Grassfed Beef Knuckle Bone Broth
FOOD AS MEDICINE
Bone broth contains the amino acid glutamine, which aids in rebuilding the gut where most of the immune system is regulated. Bone broth is like a “facelift” for the gut as the glutamine sealant is paired with collagen, which tightens gut junctions to aid in repair from “leaky gut” while supporting improved ability to absorb nutrients. Beef bones contain more of the collagen and gelatin that we are looking for than chicken making it a more therapeutic option for those dealing with digestive distress or food sensitivities.
5-8 lbs Grass-finished Beef Bones (best to get some meaty and marrow cuts vs. all knuckle for flavor, check out Crowd Cow for grassfed and finished options direct from farms and use ALIMILLERRD to save $$)
2 teaspoons salt (I use Redmond Real Salt, use ALIMILLERRD to save $$)
1 Tablespoon cracked black pepper
2 yellow onions, cut into quarters and then halved
1 bunch of thyme
Filtered water to fill stock pot, about 10-12 cups (fully cover all bones and veggies)
2 Tbsp Cider Vinegar
2-3 Bay Leaves
2 Tablespoons black peppercorns
1 Tablespoon or more salt to taste
6 stalks of celery, chopped into 2″ pieces
2 large carrots, about 1.5 cups cut into large chunks
Optional: A freezer bag full of vegetable scraps (carrot peelings, onion tops, celery leaves etc. Don’t use brassicas or beets as they contribute an off-taste to the broth!)
Preheat oven to 400° F. Rinse the bones under cool water. Pat them dry and place in large roasting pan. Sprinkle salt and cracked pepper on bones. Place pan in oven and roast the bones for about 20 minutes then pull from oven and add 1 of the onions in pieces along with thyme sprigs. Mix onion into fat released from bones scraping them off pan with metal or wooden spatula and stirring to coat. Then return pan with bones, onions, and thyme to oven for another 30-35 minutes until the bones are well-browned and fragrant. Roasting the bones ensures a good flavor in the resulting beef stock. Failure to do so may lend a sour or off-taste to the end product.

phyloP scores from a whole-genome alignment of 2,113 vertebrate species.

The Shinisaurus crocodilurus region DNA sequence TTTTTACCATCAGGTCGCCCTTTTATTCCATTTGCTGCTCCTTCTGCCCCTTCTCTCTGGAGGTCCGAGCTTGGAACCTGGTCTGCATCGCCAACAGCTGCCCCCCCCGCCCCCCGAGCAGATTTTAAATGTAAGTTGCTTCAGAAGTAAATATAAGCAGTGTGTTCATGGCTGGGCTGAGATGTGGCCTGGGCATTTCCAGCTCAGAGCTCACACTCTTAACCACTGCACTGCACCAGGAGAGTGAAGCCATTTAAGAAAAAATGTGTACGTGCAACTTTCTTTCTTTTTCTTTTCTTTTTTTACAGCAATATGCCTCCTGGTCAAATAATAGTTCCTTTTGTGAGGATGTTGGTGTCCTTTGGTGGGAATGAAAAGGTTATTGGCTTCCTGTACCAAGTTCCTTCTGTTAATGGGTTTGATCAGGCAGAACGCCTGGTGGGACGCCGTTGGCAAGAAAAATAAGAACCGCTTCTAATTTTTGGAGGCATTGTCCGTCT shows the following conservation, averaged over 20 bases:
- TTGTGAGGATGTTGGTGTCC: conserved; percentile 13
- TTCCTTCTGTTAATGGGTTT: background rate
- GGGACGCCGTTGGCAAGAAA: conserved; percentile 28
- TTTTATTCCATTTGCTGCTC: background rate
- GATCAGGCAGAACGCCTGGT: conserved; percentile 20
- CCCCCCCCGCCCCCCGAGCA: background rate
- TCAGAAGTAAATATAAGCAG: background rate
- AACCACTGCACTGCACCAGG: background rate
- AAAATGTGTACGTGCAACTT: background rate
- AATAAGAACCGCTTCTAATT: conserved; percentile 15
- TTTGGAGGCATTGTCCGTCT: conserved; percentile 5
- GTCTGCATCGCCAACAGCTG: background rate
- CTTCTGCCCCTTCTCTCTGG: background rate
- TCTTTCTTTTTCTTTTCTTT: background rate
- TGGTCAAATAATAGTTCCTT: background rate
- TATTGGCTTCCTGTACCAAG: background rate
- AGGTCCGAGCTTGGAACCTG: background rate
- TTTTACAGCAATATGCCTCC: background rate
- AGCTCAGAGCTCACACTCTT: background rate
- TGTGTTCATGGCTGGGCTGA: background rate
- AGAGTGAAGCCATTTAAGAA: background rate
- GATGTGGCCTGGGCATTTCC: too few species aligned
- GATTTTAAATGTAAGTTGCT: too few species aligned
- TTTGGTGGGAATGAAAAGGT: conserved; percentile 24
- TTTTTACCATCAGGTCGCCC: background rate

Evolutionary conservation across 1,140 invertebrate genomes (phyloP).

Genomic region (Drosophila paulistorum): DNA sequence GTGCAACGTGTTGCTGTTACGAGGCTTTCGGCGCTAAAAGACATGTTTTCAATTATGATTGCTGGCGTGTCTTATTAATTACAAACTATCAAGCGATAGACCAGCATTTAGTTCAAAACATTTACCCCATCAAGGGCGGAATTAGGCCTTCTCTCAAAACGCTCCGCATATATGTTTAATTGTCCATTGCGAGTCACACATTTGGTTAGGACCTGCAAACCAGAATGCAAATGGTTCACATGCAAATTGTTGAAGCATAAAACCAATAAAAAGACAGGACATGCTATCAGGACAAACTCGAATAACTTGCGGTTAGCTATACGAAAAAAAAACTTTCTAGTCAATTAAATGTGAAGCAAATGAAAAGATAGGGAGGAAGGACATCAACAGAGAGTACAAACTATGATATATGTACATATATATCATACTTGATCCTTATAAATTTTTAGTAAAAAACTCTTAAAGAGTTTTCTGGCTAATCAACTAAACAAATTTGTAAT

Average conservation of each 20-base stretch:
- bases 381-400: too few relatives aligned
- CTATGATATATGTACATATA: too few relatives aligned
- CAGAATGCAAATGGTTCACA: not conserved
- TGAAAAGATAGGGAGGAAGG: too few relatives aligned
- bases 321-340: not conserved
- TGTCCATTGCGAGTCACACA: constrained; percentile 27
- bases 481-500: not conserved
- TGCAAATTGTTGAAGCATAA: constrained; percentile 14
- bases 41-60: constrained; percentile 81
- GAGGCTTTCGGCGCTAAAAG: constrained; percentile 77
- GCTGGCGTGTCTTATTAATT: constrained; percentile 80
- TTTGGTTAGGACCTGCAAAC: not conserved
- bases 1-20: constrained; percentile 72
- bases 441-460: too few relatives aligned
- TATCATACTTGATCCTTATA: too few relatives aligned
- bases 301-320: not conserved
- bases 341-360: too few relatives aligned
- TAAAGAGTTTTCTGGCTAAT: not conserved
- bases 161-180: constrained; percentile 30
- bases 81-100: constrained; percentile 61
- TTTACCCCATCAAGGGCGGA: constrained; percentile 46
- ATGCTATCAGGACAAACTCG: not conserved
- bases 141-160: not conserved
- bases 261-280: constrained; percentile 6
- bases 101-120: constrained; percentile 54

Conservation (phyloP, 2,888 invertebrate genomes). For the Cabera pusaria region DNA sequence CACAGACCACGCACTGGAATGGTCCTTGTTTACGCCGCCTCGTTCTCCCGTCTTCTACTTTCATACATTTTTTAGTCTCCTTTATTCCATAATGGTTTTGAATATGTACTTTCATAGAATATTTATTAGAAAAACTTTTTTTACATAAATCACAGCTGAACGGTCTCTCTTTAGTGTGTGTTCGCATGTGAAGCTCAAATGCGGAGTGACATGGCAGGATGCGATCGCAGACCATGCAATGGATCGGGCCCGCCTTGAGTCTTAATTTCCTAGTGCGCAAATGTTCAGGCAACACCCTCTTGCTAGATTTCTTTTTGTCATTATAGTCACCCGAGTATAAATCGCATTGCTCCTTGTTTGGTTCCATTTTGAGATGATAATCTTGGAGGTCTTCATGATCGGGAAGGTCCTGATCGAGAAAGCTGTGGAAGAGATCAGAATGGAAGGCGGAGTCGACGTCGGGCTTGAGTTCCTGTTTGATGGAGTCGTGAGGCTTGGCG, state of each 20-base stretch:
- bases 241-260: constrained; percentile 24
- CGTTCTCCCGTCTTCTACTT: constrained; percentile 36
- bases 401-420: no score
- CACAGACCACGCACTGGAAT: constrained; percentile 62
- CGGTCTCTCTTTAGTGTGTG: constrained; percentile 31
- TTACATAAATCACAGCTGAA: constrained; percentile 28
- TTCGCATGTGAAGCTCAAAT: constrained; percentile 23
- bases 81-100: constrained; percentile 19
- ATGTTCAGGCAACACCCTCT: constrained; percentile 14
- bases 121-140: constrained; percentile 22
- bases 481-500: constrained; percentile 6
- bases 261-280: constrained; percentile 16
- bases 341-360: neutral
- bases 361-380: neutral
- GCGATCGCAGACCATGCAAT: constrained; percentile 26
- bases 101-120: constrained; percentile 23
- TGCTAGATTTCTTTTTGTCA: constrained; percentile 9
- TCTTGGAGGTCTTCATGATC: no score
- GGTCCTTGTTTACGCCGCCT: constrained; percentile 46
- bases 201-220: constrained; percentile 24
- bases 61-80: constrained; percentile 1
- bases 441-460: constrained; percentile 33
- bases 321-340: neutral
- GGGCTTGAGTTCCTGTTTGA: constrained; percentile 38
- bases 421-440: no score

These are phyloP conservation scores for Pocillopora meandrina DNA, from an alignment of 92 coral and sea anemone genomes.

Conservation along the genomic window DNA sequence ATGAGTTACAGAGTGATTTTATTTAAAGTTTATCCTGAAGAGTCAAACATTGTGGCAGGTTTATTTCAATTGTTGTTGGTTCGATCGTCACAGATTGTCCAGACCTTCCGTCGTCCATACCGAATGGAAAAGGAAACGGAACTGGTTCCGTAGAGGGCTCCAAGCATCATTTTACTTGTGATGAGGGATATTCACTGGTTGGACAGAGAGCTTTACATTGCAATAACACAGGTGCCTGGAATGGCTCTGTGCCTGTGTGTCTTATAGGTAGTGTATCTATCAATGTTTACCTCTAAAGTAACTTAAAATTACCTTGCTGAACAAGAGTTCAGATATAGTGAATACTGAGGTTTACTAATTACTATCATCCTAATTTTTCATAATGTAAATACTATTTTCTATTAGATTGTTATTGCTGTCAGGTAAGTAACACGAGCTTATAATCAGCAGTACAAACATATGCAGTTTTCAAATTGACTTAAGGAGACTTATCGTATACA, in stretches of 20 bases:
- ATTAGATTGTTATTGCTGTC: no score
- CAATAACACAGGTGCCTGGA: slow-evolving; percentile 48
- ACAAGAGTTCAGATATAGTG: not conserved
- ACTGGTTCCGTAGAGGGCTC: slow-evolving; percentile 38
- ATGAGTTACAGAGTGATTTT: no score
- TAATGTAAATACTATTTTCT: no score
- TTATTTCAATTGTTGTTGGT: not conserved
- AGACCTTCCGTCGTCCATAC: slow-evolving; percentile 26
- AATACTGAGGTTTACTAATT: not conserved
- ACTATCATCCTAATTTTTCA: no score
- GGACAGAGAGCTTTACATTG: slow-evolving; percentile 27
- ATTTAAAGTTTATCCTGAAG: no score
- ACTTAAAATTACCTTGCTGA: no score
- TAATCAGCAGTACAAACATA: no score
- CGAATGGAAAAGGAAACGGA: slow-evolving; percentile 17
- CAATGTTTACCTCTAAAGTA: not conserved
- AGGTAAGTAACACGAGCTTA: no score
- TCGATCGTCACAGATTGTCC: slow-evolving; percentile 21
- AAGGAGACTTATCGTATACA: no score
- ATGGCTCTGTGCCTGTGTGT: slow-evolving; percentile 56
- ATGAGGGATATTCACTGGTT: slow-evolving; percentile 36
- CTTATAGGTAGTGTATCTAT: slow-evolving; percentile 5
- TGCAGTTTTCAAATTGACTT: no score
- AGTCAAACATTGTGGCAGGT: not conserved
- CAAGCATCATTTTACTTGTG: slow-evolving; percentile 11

Once the bones are browned, drain off any fat. Add the bones and onion pieces to a big pot or slow cooker. Add filtered water to cover and bring to a boil. Once you’ve brought the water to a boil, add the vinegar and bay leaves. Turn down the heat to low and continue to simmer for 24 hours. At around the one day mark, add remaining onion, celery, carrots, and optional vegetable scraps you might have. Then return lid to stock pot or slow cooker and simmer for another 12-24 hours, making the simmering a total of 36-48 hours.
When the stock is finished simmering, filter through a fine mesh sieve and bottle in mason jars. The stock should set just like gelatin, and the fat should rise to the top. Pick off the fat and reserve it for cooking this is tallow which is a great high heat stable fat. Then scoop out the gelled stock and reheat to use in soup or broth in any cooking dish or to sip on 6oz daily. Store in the fridge for up to one week or freeze for up to 12 months in mason jars with ample space for expansion once fully cooled. The broth can also be frozen in ice cube trays so that you can quickly add a small portion or sauces or use a couple cubes to deglaze a pan!
Nutrition Per 6oz Serving: Calories 80, Total Fat 7g, Carbs 0g, Protein 5g
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